Jumping out of the car while you’re driving at full speed. Pinching your baby niece really hard. Kicking your pet. Having sex with your grandparent. These are intrusive thoughts. Pretty strange and scary thoughts you would never do or even say out loud, that might just pop up in your head.
These kinds of bizarre thoughts happen to almost everybody once in a while. About three-quarters of people who have some background with psychosis also have experienced intrusive thoughts.
Intrusive thoughts are only a problem when they really bother you
You can be very shocked by your own thoughts and feel embarrassed because of them. But usually these are just fleeting thoughts that come and go. They are not really bothering you. It only becomes a problem when scary or bizarre thoughts, images or impulses keep coming back and you can’t get them out of your head. You start feeling more and more guilty, dirty or afraid. You can try to suppress the thought, but that has been proven not to help – or even make it worse.
Your brain can’t register the word ‘not’
When you hear a word, the brain immediately makes all sorts of links, connections and feelings. The brain does not recognise the word ‘not’ as a denial. A well-known example is: do not think about pink elephants! So what are you thinking about? Exactly, pink elephants… In the same way, trying to suppress annoying intrusive thoughts only makes them worse.
Why do people get intrusive thoughts?
Why do people get strange thoughts and why do some get them more often than others? The causes are unknown. We do know that people who suffer from their intrusive thoughts, try everything they can to avoid them. Imagine that you take the train to work every day and you keep thinking about jumping in front of the train every time it approaches. It is pretty scary when this thought will not go away. You might become afraid you are really going to do it one day. Or wonder if maybe deep down inside, you really desire this. It might be a reason to take the bus from now to ‘avoid’ the intrusive thoughts.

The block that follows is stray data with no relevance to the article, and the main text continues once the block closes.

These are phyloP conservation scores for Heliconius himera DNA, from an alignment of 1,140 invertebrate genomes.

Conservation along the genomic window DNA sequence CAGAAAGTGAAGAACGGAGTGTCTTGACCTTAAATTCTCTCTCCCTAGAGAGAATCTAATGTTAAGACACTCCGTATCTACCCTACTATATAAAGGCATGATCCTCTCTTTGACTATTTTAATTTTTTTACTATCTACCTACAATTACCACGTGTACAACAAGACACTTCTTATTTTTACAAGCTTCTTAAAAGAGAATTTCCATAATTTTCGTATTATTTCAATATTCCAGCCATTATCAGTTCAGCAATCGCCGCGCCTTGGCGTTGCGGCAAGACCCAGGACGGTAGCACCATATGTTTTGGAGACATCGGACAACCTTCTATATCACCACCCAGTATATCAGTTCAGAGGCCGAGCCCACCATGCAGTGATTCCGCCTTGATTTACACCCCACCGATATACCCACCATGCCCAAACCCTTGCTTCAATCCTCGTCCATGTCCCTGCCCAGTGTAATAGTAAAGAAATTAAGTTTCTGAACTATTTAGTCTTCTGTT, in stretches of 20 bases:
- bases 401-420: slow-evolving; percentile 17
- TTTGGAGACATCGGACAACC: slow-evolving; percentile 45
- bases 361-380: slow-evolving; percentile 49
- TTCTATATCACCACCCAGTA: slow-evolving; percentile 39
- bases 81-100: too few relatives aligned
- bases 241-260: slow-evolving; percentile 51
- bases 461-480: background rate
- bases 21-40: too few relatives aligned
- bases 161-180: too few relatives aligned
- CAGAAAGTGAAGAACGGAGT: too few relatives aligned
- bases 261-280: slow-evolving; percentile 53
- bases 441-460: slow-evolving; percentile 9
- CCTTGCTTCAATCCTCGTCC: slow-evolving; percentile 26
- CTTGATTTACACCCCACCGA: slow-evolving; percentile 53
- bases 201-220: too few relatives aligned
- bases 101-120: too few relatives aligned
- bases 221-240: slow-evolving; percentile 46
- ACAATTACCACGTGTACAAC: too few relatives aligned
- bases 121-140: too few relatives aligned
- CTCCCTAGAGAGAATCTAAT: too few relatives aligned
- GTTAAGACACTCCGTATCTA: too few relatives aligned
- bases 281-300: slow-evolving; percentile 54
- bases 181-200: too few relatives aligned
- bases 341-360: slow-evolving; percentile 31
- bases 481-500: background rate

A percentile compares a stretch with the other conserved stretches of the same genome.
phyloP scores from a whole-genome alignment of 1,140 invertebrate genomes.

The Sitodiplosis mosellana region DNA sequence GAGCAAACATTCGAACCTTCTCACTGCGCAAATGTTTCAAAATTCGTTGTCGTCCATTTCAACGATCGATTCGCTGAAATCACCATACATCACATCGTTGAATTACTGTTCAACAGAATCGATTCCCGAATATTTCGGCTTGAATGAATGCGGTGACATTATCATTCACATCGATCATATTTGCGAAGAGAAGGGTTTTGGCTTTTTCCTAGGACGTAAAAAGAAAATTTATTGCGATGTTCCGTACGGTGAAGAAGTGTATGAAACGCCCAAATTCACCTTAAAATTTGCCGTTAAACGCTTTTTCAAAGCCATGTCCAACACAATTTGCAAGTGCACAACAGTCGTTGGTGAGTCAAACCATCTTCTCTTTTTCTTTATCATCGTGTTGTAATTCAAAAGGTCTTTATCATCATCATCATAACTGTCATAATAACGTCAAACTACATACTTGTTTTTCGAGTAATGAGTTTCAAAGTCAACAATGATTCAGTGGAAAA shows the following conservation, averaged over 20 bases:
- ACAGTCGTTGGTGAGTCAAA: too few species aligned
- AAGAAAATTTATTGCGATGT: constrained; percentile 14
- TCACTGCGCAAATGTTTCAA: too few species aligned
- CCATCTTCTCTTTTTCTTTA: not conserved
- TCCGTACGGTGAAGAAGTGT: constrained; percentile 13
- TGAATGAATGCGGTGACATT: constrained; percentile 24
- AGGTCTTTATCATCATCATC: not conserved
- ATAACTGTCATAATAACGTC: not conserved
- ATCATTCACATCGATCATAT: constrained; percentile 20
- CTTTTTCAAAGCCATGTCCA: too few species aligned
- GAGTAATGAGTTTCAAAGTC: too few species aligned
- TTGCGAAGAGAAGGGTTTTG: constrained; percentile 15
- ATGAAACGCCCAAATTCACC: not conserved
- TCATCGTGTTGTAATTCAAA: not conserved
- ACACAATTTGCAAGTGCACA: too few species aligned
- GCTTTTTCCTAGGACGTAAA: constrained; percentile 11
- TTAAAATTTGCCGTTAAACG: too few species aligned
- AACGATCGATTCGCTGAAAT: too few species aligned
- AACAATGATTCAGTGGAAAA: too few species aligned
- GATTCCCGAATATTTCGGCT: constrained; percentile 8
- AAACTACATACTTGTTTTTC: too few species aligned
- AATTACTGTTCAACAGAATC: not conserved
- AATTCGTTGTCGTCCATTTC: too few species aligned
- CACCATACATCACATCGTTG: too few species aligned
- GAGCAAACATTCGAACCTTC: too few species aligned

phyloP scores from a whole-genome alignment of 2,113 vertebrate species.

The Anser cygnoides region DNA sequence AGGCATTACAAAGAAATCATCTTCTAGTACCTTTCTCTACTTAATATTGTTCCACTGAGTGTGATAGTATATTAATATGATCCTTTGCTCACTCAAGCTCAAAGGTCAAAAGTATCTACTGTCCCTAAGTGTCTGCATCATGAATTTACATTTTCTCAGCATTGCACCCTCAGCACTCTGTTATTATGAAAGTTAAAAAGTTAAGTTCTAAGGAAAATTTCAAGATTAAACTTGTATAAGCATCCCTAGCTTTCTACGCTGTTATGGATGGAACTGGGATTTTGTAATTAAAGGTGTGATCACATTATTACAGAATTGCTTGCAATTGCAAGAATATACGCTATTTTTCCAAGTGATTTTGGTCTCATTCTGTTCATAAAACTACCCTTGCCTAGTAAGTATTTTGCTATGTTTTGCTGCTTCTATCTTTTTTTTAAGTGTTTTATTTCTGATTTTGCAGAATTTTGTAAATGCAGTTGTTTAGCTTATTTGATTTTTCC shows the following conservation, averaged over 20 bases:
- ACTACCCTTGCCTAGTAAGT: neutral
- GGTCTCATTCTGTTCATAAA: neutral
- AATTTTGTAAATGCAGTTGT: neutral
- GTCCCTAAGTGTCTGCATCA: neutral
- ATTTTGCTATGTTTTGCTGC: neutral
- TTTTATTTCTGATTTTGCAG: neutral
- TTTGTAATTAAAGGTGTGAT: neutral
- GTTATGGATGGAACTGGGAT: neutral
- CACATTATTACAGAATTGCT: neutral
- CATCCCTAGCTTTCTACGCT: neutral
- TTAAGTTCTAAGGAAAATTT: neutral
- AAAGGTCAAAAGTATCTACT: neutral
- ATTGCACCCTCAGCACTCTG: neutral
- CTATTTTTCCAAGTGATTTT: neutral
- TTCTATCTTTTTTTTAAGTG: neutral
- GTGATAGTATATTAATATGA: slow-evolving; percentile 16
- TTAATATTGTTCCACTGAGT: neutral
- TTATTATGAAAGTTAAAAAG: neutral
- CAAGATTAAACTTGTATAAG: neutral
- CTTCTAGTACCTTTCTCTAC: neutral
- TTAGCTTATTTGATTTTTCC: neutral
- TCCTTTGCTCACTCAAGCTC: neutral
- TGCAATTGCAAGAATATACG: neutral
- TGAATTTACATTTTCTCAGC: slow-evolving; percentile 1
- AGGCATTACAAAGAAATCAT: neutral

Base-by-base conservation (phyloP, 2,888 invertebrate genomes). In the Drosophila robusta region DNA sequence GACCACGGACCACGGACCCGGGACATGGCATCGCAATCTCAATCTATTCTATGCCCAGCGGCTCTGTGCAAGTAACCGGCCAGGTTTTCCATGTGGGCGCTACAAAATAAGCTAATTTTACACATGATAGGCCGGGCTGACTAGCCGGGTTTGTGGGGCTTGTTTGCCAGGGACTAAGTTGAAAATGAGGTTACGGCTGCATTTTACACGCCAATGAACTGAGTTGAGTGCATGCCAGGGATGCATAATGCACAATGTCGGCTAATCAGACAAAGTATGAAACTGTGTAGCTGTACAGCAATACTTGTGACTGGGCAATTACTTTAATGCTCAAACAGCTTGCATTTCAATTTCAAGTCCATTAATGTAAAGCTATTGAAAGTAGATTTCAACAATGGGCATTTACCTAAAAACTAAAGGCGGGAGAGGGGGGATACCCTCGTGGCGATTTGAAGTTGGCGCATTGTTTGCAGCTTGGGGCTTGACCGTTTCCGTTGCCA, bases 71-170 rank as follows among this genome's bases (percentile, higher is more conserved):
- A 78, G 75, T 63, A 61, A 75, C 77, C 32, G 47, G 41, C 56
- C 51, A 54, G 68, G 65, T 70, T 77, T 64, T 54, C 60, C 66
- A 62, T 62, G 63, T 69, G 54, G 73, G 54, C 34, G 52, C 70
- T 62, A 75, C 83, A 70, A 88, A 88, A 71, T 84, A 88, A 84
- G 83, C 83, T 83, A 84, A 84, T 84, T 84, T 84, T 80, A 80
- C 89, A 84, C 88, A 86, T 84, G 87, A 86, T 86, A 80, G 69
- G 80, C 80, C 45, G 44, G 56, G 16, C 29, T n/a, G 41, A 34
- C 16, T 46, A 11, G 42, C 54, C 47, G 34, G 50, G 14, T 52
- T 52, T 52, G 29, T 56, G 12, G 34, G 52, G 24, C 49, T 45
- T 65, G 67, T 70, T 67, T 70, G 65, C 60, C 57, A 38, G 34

What does work against intrusive thoughts?
First of all, it is good to realise that having intrusive thoughts from time to time is quite normal. Everybody at some point thinks: what would happen if I jump, suddenly punch or choke someone or scream in a silent room? Scientists believe you can consider these thoughts as warnings. You are thinking of something you could do, but don’t want to do and your brain imagines the complete picture. You are seeing the unwanted consequences with your mind’s eye and consider this as a warning NOT to do this. Quite useful actually.
Because trying to stop the thought does not work, you can either just ignore it, or instead greatly magnify the thought. If your intrusive thoughts are really bothering you, it is important to talk about them with someone you trust.
If the intrusive thoughts are compulsive, are making you unable to function normally, if the intrusive thoughts are becoming an obsession, discuss this with a care worker. About three-quarters of people with psychosis have these kinds of thoughts. Cognitive Behavioural Therapy and possibly medication can help you bring intrusive thoughts back to normal proportions.
Prof. dr. Jim van Os, Chair Division Neuroscience, Utrecht University Medical Centre. He is also Visiting Professor of Psychiatric Epidemiology at the Institute of Psychiatry in London. Jim works at the interface of ‘hard’ brain science, health services research, art and subjective experiences of people with ‘lived experience’ in mental healthcare.
Jim has been appearing on the Thomson-Reuter Web of Science list of ‘most influential scientific minds of our time’ since 2014. In 2014 he published his book ‘Beyond DSM-5‘, and in 2016 the book ‘Good Mental Health Care’.
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